encouraging full utilization of discovery to assist defense counsel in overcoming defendant's amnesiaSummary of this case from United States v. Turner
Crim. No. 46-65.
November 25, 1966.
Alfred Hantman, Principal Asst. U.S. Atty., for the United States. Joseph S. McCarthy, Washington, D.C., for defendant.
The individual in this case stands accused in a 9-count indictment of the crimes of robbery, assault with a dangerous weapon, and carrying a dangerous weapon, in violation of specific and indicated provisions of the District of Columbia Code, all arising from events occurring in the afternoon of October 2, 1964 and in which it is alleged he was a participant. Among other things it is charged that the accused was involved in the holding up of two drug stores and the theft of a car. Defendant's alleged criminal activities terminated when, during a high speed police chase, he lost control of the stolen car he was driving and crashed into an abutment. In this crash his companion was killed and he himself severely injured. Taken unconscious to the Washington Hospital Center he remained there until he was transferred, still unconscious, to the District of Columbia General Hospital on October 7. He did not regain consciousness until October 26, 1964. He was subsequently diagnosed as having suffered a cerebral contusion and concussion of a severe nature leaving him with a residual left-sided partial paralysis and damage to the brain.
The case was set for arraignment on January 29, 1965 and the jacket entry indicates it was continued for one week for appointment of counsel. On February 5, defendant was arraigned, pleaded not guilty, and trial date was set.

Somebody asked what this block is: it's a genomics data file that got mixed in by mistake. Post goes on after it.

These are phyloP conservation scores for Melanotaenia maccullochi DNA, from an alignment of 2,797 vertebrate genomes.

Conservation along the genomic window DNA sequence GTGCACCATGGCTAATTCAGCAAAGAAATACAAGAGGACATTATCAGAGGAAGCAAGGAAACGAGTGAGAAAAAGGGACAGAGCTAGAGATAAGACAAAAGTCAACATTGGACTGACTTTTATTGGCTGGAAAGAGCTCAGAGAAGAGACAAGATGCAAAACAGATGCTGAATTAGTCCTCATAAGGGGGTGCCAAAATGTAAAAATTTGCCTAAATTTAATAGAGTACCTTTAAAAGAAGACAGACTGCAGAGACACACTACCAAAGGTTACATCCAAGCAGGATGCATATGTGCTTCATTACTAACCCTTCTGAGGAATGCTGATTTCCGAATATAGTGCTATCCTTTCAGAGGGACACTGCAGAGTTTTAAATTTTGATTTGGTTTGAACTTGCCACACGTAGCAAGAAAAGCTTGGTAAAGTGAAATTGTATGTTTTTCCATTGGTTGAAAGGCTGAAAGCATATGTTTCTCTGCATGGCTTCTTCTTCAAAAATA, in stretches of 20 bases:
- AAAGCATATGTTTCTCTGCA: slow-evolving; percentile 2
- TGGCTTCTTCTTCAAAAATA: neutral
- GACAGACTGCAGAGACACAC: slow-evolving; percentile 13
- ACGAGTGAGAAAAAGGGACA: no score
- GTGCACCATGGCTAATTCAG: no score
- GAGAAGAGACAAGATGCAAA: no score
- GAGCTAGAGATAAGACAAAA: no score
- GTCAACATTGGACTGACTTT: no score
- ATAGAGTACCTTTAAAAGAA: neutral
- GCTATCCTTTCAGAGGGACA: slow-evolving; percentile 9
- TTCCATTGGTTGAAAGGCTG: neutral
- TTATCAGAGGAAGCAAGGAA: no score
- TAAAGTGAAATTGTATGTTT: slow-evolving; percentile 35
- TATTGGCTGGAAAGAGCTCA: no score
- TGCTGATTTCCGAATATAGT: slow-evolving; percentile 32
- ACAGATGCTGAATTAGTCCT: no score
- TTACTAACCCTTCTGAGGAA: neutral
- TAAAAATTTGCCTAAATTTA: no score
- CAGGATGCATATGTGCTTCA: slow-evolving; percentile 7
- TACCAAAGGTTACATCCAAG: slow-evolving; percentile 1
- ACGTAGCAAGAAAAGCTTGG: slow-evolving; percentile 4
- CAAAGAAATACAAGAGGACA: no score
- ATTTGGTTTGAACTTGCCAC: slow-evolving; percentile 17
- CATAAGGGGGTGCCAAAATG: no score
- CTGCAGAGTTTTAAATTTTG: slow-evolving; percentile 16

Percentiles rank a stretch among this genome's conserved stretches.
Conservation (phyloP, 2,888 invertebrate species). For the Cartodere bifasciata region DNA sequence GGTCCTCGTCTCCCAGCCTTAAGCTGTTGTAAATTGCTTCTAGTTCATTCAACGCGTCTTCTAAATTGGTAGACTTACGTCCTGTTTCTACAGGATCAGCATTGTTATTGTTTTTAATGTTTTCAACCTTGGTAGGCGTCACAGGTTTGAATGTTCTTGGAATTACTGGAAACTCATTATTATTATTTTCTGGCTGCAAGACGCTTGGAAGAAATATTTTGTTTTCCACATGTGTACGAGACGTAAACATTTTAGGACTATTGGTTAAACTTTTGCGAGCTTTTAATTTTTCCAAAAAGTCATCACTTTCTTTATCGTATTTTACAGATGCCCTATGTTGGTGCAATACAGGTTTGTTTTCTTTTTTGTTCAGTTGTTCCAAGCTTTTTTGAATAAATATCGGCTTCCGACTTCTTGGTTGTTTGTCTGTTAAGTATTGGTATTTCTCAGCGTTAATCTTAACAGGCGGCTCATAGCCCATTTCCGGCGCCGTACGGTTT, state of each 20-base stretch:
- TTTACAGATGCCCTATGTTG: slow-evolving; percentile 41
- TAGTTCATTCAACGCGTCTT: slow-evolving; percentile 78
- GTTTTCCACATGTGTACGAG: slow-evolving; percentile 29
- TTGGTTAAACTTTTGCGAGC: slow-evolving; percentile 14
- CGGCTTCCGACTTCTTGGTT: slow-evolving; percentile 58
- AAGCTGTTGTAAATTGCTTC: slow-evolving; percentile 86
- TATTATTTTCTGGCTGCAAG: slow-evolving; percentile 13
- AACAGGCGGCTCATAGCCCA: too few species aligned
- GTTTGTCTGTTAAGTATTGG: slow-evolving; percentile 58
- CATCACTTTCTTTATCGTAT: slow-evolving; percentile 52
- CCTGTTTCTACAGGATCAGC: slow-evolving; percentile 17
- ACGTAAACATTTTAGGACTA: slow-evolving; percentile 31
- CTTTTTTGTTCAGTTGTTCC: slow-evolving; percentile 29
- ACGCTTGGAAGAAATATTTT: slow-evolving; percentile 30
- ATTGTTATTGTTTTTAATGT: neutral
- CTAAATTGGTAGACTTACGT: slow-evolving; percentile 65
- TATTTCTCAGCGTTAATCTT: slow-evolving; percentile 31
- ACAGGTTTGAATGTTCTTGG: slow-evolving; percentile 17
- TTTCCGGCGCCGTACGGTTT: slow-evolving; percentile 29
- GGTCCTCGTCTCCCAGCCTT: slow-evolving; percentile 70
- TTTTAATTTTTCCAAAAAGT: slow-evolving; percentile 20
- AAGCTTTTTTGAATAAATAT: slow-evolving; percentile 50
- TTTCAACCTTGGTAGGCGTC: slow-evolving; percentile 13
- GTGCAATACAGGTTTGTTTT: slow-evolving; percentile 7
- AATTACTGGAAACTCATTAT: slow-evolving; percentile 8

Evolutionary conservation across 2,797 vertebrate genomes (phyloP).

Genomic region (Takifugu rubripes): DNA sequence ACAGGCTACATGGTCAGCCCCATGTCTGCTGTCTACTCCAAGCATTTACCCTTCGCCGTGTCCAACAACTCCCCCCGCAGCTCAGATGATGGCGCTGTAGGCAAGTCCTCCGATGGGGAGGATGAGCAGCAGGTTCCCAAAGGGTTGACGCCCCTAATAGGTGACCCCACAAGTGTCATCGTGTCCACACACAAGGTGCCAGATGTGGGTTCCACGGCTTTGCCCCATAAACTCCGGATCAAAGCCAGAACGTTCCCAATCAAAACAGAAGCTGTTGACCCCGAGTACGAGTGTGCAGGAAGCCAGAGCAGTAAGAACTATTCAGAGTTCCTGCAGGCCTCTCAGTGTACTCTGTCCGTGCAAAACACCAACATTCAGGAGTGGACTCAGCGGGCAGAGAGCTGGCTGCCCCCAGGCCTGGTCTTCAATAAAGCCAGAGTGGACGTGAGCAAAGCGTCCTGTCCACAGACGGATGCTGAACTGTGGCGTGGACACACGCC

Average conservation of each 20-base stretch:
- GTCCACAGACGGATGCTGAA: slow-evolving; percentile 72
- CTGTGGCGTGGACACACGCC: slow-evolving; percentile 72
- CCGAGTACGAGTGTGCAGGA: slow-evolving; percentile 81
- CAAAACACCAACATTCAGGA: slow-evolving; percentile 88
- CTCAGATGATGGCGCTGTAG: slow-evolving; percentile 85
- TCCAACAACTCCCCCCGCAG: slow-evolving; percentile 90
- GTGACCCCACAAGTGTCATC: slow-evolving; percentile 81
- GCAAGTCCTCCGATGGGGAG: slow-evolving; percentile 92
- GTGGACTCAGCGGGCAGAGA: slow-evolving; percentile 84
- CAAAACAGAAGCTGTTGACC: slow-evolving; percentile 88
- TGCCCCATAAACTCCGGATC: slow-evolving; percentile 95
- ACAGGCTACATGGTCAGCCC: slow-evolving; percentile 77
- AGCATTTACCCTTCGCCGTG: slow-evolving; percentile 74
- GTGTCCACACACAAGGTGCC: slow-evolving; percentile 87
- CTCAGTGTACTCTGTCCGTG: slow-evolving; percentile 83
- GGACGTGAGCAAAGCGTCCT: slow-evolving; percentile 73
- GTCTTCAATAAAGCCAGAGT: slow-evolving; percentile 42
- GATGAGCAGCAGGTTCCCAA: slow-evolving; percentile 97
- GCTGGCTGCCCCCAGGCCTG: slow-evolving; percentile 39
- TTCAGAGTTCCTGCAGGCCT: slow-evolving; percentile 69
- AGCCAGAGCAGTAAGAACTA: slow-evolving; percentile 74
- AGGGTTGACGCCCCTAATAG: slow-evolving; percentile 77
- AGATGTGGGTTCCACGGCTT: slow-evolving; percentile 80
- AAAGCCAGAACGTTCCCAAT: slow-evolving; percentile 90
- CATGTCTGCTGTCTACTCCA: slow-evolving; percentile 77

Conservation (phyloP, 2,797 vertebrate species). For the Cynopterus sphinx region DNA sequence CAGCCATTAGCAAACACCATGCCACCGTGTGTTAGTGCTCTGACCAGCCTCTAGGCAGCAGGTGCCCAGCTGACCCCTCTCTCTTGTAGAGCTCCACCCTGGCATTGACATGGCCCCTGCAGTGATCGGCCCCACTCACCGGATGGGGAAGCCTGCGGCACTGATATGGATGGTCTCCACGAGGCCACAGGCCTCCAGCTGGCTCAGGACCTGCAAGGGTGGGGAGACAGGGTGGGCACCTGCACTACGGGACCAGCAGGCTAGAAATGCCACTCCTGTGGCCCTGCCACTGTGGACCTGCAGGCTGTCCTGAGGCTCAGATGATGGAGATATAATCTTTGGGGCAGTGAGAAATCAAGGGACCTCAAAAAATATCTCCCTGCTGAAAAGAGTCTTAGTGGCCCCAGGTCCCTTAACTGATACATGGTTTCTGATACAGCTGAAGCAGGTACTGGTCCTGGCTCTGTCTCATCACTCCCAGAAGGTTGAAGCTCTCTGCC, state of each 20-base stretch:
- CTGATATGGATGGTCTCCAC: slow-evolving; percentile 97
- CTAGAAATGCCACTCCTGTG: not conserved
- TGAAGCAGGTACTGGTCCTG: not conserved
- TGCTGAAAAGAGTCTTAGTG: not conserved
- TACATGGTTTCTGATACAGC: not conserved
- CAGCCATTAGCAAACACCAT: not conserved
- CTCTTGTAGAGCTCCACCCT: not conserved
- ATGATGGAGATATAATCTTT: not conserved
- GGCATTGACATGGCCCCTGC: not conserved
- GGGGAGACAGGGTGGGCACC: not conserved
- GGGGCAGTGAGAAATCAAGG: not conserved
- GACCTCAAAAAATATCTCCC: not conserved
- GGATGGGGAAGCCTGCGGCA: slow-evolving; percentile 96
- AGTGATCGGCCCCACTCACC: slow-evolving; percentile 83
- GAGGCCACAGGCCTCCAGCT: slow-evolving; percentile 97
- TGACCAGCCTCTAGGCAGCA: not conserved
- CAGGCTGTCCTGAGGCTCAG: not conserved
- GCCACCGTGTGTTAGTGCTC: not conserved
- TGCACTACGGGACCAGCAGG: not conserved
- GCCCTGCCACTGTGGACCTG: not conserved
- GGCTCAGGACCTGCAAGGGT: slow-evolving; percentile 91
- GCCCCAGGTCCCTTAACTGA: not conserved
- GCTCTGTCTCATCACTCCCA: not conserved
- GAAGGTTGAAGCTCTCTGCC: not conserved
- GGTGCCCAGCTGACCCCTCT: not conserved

When interviewed by his court appointed counsel, defendant indicated that he had absolutely no recollection of any nature of any events that took place on the afternoon of October 2, 1964. On the basis of this information, on February 19, 1965 a motion made in his behalf for mental examination was heard and granted, and on February 23 he was committed to St. Elizabeths Hospital for a period not to exceed sixty days for mental observation. This period was subsequently extended at the request of the hospital for an additional thirty days.
24 D.C. Code, § 301(a).
On April 14 and May 19, 1965 he was examined and his case reviewed in detail at a medical staff conference. At that time he was found to be without mental disorder. The hospital, however, presuming in the circumstances to pass upon the legal question concluded he was incompetent for trial. It stated fresher that no symptoms of mental disease existed at that time; that he was well oriented, in contact with his environment; that his thinking was logical and coherent; and that there was no evidence of any symptoms of a psychotic or psychoneurotic process.
Alluding then specifically to the matter of competency, it was stated he "is suffering from an organic amnesia, resulting from the automobile injury he received on October 2, 1964 and which amnesia has existed for several months. He is, however, aware of the charges against him, although he claims loss of memory with regard thereto." And further, that while organic amnesia and left-sided partial paralysis were found and it was concluded that they were sequellae of cerebral contusion and concussion, it was specifically concluded he was not suffering from a mental disease or that the so-called brain injury had resulted in any abnormality of thought or behavior "other than his amnesia * * *" and that it was the opinion of the hospital further that he is not now [May, 1965] and was not on October 2, 1964 suffering from any mental disease or defect and was not receiving any medication.